“Let’s not forget that the lives of human beings are involved, and none must be allowed to suffer for want of food, clothing, or shelter. No one is willing to allow this.”

Jesse H. Jones, October 23, 1936

“You can balance the budget all right, personal or government, but you will get hungry when there is no meat in the smoke house or meal in the barrel.”

Jesse H. Jones, December 3, 1937

“I represent the original alphabetical relief agency, the RFC… The idea of the RFC was good, but it was a year late, and … was entirely too timid and too slow to save us from disaster. Five to seven billion dollars judiciously lent in 1931 and ’32 would have prevented… the complete breakdown in business, agriculture, and industry.”

Jesse H. Jones, October 23, 1936

steven fenberg

From the time he arrived in HOuston... Jones had nurtured a reciprocal relationship with his community, intent on both building his businesses and improving his city. To Jones, they were connected-only if the city prospered, would he succeed., Steven Fenberg, Unprecedented Power

I was born and raised in Houston, and during my childhood vaguely knew about Jesse Jones. My parents’ first store—Nolen’s Jewelry—was located in a downtown building Mr. Jones had built in 1914. As a teen, I attended concerts at the Jesse H. Jones Hall for the Performing Arts. Otherwise, I knew little about Jesse Jones until I was hired in 1992 to write a biographical sketch about him for Houston Endowment, the philanthropic foundation established by Mr. Jones and his wife, Mary Gibbs Jones, in 1937. In addition to Mr. Jones’s success as Houston’s preeminent developer during the first half of the 20th century, I soon discovered he had initiated and managed many massive New Deal agencies that saved the nation’s financial system, helped millions of citizens, made money for the government and preserved capitalism. That’s when Jesse Jones’s contributions captivated me.

As luck would have it, while I was working on the biographical sketch, Houston Endowment was preparing to move from Mr. Jones’s 1907 Bankers Mortgage Building to the Chase Tower, Houston’s tallest skyscraper. Old safes and file cabinets crammed with documents and assorted papers needed organizing, and I was hired, along with architectural historian Barrie Scardino, to assemble an archive of what turned out to be a unique record of Houston’s early business history. While assembling the archive, I extracted graphically interesting documents for reproduction and inclusion in a permanent exhibition I was asked to curate and produce for the foundation’s new offices. The exhibition has since been duplicated and installed at Rice University’s Jesse H. Jones Graduate School of Business.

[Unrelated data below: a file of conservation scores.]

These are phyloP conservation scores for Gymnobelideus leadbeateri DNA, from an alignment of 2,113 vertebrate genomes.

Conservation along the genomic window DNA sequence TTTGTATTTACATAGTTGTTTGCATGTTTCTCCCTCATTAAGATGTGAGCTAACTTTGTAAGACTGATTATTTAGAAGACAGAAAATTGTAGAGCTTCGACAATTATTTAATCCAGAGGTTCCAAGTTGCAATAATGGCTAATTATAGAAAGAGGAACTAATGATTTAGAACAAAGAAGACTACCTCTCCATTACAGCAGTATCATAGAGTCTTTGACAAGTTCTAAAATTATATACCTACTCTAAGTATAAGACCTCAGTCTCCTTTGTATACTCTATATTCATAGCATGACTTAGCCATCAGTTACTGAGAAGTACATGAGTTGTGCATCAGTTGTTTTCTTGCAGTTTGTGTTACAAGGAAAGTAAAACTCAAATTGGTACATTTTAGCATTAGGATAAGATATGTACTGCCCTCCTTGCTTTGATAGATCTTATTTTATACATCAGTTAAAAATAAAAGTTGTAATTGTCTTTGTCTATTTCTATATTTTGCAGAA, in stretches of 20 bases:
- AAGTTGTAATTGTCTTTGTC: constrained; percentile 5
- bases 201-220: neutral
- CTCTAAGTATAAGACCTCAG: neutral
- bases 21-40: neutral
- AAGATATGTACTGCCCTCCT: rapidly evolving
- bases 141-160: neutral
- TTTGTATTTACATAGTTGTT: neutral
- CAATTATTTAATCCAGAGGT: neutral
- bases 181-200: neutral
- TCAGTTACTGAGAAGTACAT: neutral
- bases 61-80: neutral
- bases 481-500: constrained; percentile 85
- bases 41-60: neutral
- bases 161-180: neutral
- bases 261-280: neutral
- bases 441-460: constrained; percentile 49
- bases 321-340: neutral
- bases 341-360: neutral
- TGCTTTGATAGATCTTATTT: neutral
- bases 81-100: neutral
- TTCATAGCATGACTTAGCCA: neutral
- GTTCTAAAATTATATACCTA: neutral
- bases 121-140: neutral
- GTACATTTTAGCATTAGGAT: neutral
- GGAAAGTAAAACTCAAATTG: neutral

There was more to be done to renew and maintain knowledge about Mr. Jones. In the mid-’90s, people still lived who had worked with and known him, so I initiated an oral history program and interviewed family members, past employees, merchant Stanley Marcus, economist John Kenneth Galbraith and the children of President Woodrow Wilson’s doctor and closest associate, Admiral Cary Grayson, who was a close friend of the Joneses during World War I. Most of the more than 40 participants have since passed away.

Later, I took the information I had gathered over the years and served as executive producer and writer of Brother, Can You Spare a Billion? The Story of Jesse H. Jones, an Emmy award-winning documentary narrated by Walter Cronkite that was broadcast nationally on PBS. Because only the highlights of Jones’s remarkable story could fit into a one-hour documentary, Unprecedented Power: Jesse Jones, Capitalism, and the Common Good followed.

Before I began my 22-year adventure with Jesse Jones, I wrote about political, environmental and social issues for magazines and newspapers, and I wrote and produced AIDS: Just Say Know, a concise and compelling educational play that was performed throughout greater Houston in theaters, community centers, churches and synagogues, and as in-service training for teachers and law enforcement officials, back when the disease was in its infancy and misinformation had instilled fear in many.

I received a good education in Houston’s public schools and at The University of Texas at Austin, where I graduated with a bachelor’s degree in business. After graduation I participated in my family’s business until I struck out on my own as a full-time writer. Coming from a family of civic-minded volunteers, I have served on the advisory boards of the American Red Cross Museum in Washington, D.C., and No More Victims, an advocacy agency for children whose parents are in prison. While still in high school, I formed a social group for special needs teenagers and young adults at the Jewish Community Center of Houston that continues to meet today. I currently serve on the advisory boards of AIDS Foundation Houston and Houston History magazine, as an honorary trustee of the Aubrey and Sylvia Farb Community Service Fund and as a member of Congregation Emanu El’s board of directors. I was honored to serve on Mayor Bill White’s task force on Houston’s history.

As a child, I spent many happy hours at my family’s store and explored and enjoyed Jesse Jones’s downtown as if it were my own backyard. My association with Jesse Jones thus did not begin in 1992; as was the case for so many Houstonians of my generation, it began practically at the time of my birth.



The author’s family’s first store in Houston—Nolen Jewelry (far left)—was in Jesse Jones's 1914 Wells Fargo Building at Capitol and Travis, now the site of Chase Tower, Houston’s tallest building.



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